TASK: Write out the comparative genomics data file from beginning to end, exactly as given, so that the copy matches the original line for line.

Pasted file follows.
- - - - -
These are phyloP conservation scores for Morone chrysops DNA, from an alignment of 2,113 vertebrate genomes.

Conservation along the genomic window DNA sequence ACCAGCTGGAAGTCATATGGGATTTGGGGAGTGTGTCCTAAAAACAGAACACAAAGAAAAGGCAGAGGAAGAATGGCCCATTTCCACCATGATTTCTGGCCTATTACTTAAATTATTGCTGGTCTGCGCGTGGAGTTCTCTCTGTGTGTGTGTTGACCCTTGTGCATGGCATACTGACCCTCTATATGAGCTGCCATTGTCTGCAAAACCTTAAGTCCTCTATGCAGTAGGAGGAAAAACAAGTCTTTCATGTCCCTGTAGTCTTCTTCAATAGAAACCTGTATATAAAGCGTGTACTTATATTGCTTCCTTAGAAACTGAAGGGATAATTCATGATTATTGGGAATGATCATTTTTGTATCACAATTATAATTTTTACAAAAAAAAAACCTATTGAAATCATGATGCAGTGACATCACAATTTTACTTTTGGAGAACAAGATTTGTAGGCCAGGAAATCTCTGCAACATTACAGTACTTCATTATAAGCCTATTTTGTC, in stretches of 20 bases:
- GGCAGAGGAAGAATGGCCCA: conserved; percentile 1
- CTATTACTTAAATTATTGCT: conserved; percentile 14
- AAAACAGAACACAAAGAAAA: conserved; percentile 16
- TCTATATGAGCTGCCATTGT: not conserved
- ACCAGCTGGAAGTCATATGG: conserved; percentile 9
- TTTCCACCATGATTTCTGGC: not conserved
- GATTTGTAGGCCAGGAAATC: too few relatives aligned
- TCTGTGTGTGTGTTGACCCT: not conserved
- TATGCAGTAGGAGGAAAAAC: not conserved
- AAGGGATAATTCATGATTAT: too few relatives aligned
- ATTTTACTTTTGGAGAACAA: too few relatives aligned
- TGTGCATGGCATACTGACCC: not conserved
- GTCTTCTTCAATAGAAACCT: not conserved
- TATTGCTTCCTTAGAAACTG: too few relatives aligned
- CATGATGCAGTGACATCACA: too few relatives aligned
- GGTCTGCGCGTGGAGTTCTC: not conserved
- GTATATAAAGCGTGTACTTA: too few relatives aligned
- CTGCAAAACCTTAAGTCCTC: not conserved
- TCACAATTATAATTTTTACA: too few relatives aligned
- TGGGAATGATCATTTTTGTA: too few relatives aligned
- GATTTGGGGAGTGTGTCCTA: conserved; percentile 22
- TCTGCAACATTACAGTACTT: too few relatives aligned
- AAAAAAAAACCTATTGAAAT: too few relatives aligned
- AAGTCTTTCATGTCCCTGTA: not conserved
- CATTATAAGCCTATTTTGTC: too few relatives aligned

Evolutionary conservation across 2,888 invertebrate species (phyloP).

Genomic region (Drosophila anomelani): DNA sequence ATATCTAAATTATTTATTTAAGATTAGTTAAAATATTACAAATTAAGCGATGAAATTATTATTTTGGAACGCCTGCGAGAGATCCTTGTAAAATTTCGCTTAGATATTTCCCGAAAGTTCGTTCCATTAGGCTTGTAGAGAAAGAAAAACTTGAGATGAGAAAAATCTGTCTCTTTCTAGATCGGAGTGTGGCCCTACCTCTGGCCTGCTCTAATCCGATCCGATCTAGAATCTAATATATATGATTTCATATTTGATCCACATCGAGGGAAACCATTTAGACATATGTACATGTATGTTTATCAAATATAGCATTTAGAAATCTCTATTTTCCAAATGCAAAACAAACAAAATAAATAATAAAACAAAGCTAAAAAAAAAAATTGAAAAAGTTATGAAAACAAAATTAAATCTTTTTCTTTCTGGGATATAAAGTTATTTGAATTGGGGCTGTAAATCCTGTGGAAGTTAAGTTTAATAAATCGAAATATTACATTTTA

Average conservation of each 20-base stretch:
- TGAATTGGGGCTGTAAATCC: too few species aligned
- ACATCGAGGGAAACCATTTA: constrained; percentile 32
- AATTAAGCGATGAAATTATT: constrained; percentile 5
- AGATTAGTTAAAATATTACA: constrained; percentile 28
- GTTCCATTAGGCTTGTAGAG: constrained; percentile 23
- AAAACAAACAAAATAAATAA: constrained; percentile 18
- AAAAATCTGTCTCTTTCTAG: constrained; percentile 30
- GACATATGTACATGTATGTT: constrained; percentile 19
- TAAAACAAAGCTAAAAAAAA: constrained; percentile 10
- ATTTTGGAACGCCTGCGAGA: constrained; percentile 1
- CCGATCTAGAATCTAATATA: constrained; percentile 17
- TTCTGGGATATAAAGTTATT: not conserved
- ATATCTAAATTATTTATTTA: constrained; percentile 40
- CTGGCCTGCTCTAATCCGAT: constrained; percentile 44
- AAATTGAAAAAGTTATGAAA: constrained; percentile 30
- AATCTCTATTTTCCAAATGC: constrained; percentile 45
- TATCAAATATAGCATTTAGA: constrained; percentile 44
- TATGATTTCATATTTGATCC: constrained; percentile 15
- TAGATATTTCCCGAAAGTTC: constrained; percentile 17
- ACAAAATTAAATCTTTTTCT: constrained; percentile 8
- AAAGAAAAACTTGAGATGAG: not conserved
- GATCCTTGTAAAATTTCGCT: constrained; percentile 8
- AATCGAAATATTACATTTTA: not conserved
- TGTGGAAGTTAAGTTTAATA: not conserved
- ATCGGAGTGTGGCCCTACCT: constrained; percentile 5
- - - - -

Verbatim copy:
These are phyloP conservation scores for Morone chrysops DNA, from an alignment of 2,113 vertebrate genomes.

Conservation along the genomic window DNA sequence ACCAGCTGGAAGTCATATGGGATTTGGGGAGTGTGTCCTAAAAACAGAACACAAAGAAAAGGCAGAGGAAGAATGGCCCATTTCCACCATGATTTCTGGCCTATTACTTAAATTATTGCTGGTCTGCGCGTGGAGTTCTCTCTGTGTGTGTGTTGACCCTTGTGCATGGCATACTGACCCTCTATATGAGCTGCCATTGTCTGCAAAACCTTAAGTCCTCTATGCAGTAGGAGGAAAAACAAGTCTTTCATGTCCCTGTAGTCTTCTTCAATAGAAACCTGTATATAAAGCGTGTACTTATATTGCTTCCTTAGAAACTGAAGGGATAATTCATGATTATTGGGAATGATCATTTTTGTATCACAATTATAATTTTTACAAAAAAAAAACCTATTGAAATCATGATGCAGTGACATCACAATTTTACTTTTGGAGAACAAGATTTGTAGGCCAGGAAATCTCTGCAACATTACAGTACTTCATTATAAGCCTATTTTGTC, in stretches of 20 bases:
- GGCAGAGGAAGAATGGCCCA: conserved; percentile 1
- CTATTACTTAAATTATTGCT: conserved; percentile 14
- AAAACAGAACACAAAGAAAA: conserved; percentile 16
- TCTATATGAGCTGCCATTGT: not conserved
- ACCAGCTGGAAGTCATATGG: conserved; percentile 9
- TTTCCACCATGATTTCTGGC: not conserved
- GATTTGTAGGCCAGGAAATC: too few relatives aligned
- TCTGTGTGTGTGTTGACCCT: not conserved
- TATGCAGTAGGAGGAAAAAC: not conserved
- AAGGGATAATTCATGATTAT: too few relatives aligned
- ATTTTACTTTTGGAGAACAA: too few relatives aligned
- TGTGCATGGCATACTGACCC: not conserved
- GTCTTCTTCAATAGAAACCT: not conserved
- TATTGCTTCCTTAGAAACTG: too few relatives aligned
- CATGATGCAGTGACATCACA: too few relatives aligned
- GGTCTGCGCGTGGAGTTCTC: not conserved
- GTATATAAAGCGTGTACTTA: too few relatives aligned
- CTGCAAAACCTTAAGTCCTC: not conserved
- TCACAATTATAATTTTTACA: too few relatives aligned
- TGGGAATGATCATTTTTGTA: too few relatives aligned
- GATTTGGGGAGTGTGTCCTA: conserved; percentile 22
- TCTGCAACATTACAGTACTT: too few relatives aligned
- AAAAAAAAACCTATTGAAAT: too few relatives aligned
- AAGTCTTTCATGTCCCTGTA: not conserved
- CATTATAAGCCTATTTTGTC: too few relatives aligned

Evolutionary conservation across 2,888 invertebrate species (phyloP).

Genomic region (Drosophila anomelani): DNA sequence ATATCTAAATTATTTATTTAAGATTAGTTAAAATATTACAAATTAAGCGATGAAATTATTATTTTGGAACGCCTGCGAGAGATCCTTGTAAAATTTCGCTTAGATATTTCCCGAAAGTTCGTTCCATTAGGCTTGTAGAGAAAGAAAAACTTGAGATGAGAAAAATCTGTCTCTTTCTAGATCGGAGTGTGGCCCTACCTCTGGCCTGCTCTAATCCGATCCGATCTAGAATCTAATATATATGATTTCATATTTGATCCACATCGAGGGAAACCATTTAGACATATGTACATGTATGTTTATCAAATATAGCATTTAGAAATCTCTATTTTCCAAATGCAAAACAAACAAAATAAATAATAAAACAAAGCTAAAAAAAAAAATTGAAAAAGTTATGAAAACAAAATTAAATCTTTTTCTTTCTGGGATATAAAGTTATTTGAATTGGGGCTGTAAATCCTGTGGAAGTTAAGTTTAATAAATCGAAATATTACATTTTA

Average conservation of each 20-base stretch:
- TGAATTGGGGCTGTAAATCC: too few species aligned
- ACATCGAGGGAAACCATTTA: constrained; percentile 32
- AATTAAGCGATGAAATTATT: constrained; percentile 5
- AGATTAGTTAAAATATTACA: constrained; percentile 28
- GTTCCATTAGGCTTGTAGAG: constrained; percentile 23
- AAAACAAACAAAATAAATAA: constrained; percentile 18
- AAAAATCTGTCTCTTTCTAG: constrained; percentile 30
- GACATATGTACATGTATGTT: constrained; percentile 19
- TAAAACAAAGCTAAAAAAAA: constrained; percentile 10
- ATTTTGGAACGCCTGCGAGA: constrained; percentile 1
- CCGATCTAGAATCTAATATA: constrained; percentile 17
- TTCTGGGATATAAAGTTATT: not conserved
- ATATCTAAATTATTTATTTA: constrained; percentile 40
- CTGGCCTGCTCTAATCCGAT: constrained; percentile 44
- AAATTGAAAAAGTTATGAAA: constrained; percentile 30
- AATCTCTATTTTCCAAATGC: constrained; percentile 45
- TATCAAATATAGCATTTAGA: constrained; percentile 44
- TATGATTTCATATTTGATCC: constrained; percentile 15
- TAGATATTTCCCGAAAGTTC: constrained; percentile 17
- ACAAAATTAAATCTTTTTCT: constrained; percentile 8
- AAAGAAAAACTTGAGATGAG: not conserved
- GATCCTTGTAAAATTTCGCT: constrained; percentile 8
- AATCGAAATATTACATTTTA: not conserved
- TGTGGAAGTTAAGTTTAATA: not conserved
- ATCGGAGTGTGGCCCTACCT: constrained; percentile 5